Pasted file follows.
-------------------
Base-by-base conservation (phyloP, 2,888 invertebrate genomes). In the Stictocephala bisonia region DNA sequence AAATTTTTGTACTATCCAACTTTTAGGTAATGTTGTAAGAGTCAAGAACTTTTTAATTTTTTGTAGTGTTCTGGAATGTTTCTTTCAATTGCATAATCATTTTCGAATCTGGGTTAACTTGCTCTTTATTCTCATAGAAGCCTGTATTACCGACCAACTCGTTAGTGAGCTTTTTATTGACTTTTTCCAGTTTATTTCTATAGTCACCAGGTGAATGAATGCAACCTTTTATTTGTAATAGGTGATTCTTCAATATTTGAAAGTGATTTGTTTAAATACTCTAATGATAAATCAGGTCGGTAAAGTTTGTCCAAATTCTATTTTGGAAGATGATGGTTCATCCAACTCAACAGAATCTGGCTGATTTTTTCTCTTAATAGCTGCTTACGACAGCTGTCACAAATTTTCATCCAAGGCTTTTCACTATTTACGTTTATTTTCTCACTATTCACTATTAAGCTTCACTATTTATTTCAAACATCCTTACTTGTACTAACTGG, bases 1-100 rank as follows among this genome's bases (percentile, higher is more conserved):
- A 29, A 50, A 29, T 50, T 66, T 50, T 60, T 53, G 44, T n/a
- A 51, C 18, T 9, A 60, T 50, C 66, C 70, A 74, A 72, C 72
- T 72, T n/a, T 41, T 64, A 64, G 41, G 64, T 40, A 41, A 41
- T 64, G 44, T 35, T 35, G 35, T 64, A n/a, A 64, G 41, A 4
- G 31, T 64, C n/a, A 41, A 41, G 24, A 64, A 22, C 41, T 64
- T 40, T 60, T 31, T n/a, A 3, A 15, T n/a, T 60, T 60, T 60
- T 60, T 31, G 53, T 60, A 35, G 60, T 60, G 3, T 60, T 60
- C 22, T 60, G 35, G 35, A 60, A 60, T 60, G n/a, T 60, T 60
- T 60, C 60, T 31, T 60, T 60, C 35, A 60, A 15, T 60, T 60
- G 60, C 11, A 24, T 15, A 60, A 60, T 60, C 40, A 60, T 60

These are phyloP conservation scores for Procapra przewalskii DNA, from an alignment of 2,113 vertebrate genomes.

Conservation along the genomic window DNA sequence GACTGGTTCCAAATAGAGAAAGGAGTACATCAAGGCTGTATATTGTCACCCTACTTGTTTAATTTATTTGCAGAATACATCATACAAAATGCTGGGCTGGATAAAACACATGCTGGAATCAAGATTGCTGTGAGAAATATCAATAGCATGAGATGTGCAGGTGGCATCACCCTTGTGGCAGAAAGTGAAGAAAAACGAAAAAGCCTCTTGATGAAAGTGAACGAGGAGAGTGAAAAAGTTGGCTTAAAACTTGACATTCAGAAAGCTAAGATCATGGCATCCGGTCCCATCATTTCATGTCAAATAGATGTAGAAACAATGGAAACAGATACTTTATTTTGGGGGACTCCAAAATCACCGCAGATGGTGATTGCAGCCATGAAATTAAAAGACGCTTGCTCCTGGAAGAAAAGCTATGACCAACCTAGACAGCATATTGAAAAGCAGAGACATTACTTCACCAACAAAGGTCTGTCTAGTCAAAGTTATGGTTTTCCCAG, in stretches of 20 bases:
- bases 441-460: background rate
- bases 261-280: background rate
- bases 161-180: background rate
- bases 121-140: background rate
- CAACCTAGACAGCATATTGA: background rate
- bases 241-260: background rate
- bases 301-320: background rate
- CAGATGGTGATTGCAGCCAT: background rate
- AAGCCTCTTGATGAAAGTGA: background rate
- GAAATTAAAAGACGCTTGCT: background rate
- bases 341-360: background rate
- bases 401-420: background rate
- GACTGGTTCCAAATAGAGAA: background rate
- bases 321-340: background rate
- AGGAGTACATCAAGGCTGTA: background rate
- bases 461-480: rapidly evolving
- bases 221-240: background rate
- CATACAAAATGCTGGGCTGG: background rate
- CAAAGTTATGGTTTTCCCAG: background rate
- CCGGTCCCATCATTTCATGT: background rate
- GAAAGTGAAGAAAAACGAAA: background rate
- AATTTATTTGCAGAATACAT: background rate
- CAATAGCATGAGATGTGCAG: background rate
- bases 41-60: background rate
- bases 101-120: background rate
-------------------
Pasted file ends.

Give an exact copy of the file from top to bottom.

Base-by-base conservation (phyloP, 2,888 invertebrate genomes). In the Stictocephala bisonia region DNA sequence AAATTTTTGTACTATCCAACTTTTAGGTAATGTTGTAAGAGTCAAGAACTTTTTAATTTTTTGTAGTGTTCTGGAATGTTTCTTTCAATTGCATAATCATTTTCGAATCTGGGTTAACTTGCTCTTTATTCTCATAGAAGCCTGTATTACCGACCAACTCGTTAGTGAGCTTTTTATTGACTTTTTCCAGTTTATTTCTATAGTCACCAGGTGAATGAATGCAACCTTTTATTTGTAATAGGTGATTCTTCAATATTTGAAAGTGATTTGTTTAAATACTCTAATGATAAATCAGGTCGGTAAAGTTTGTCCAAATTCTATTTTGGAAGATGATGGTTCATCCAACTCAACAGAATCTGGCTGATTTTTTCTCTTAATAGCTGCTTACGACAGCTGTCACAAATTTTCATCCAAGGCTTTTCACTATTTACGTTTATTTTCTCACTATTCACTATTAAGCTTCACTATTTATTTCAAACATCCTTACTTGTACTAACTGG, bases 1-100 rank as follows among this genome's bases (percentile, higher is more conserved):
- A 29, A 50, A 29, T 50, T 66, T 50, T 60, T 53, G 44, T n/a
- A 51, C 18, T 9, A 60, T 50, C 66, C 70, A 74, A 72, C 72
- T 72, T n/a, T 41, T 64, A 64, G 41, G 64, T 40, A 41, A 41
- T 64, G 44, T 35, T 35, G 35, T 64, A n/a, A 64, G 41, A 4
- G 31, T 64, C n/a, A 41, A 41, G 24, A 64, A 22, C 41, T 64
- T 40, T 60, T 31, T n/a, A 3, A 15, T n/a, T 60, T 60, T 60
- T 60, T 31, G 53, T 60, A 35, G 60, T 60, G 3, T 60, T 60
- C 22, T 60, G 35, G 35, A 60, A 60, T 60, G n/a, T 60, T 60
- T 60, C 60, T 31, T 60, T 60, C 35, A 60, A 15, T 60, T 60
- G 60, C 11, A 24, T 15, A 60, A 60, T 60, C 40, A 60, T 60

These are phyloP conservation scores for Procapra przewalskii DNA, from an alignment of 2,113 vertebrate genomes.

Conservation along the genomic window DNA sequence GACTGGTTCCAAATAGAGAAAGGAGTACATCAAGGCTGTATATTGTCACCCTACTTGTTTAATTTATTTGCAGAATACATCATACAAAATGCTGGGCTGGATAAAACACATGCTGGAATCAAGATTGCTGTGAGAAATATCAATAGCATGAGATGTGCAGGTGGCATCACCCTTGTGGCAGAAAGTGAAGAAAAACGAAAAAGCCTCTTGATGAAAGTGAACGAGGAGAGTGAAAAAGTTGGCTTAAAACTTGACATTCAGAAAGCTAAGATCATGGCATCCGGTCCCATCATTTCATGTCAAATAGATGTAGAAACAATGGAAACAGATACTTTATTTTGGGGGACTCCAAAATCACCGCAGATGGTGATTGCAGCCATGAAATTAAAAGACGCTTGCTCCTGGAAGAAAAGCTATGACCAACCTAGACAGCATATTGAAAAGCAGAGACATTACTTCACCAACAAAGGTCTGTCTAGTCAAAGTTATGGTTTTCCCAG, in stretches of 20 bases:
- bases 441-460: background rate
- bases 261-280: background rate
- bases 161-180: background rate
- bases 121-140: background rate
- CAACCTAGACAGCATATTGA: background rate
- bases 241-260: background rate
- bases 301-320: background rate
- CAGATGGTGATTGCAGCCAT: background rate
- AAGCCTCTTGATGAAAGTGA: background rate
- GAAATTAAAAGACGCTTGCT: background rate
- bases 341-360: background rate
- bases 401-420: background rate
- GACTGGTTCCAAATAGAGAA: background rate
- bases 321-340: background rate
- AGGAGTACATCAAGGCTGTA: background rate
- bases 461-480: rapidly evolving
- bases 221-240: background rate
- CATACAAAATGCTGGGCTGG: background rate
- CAAAGTTATGGTTTTCCCAG: background rate
- CCGGTCCCATCATTTCATGT: background rate
- GAAAGTGAAGAAAAACGAAA: background rate
- AATTTATTTGCAGAATACAT: background rate
- CAATAGCATGAGATGTGCAG: background rate
- bases 41-60: background rate
- bases 101-120: background rate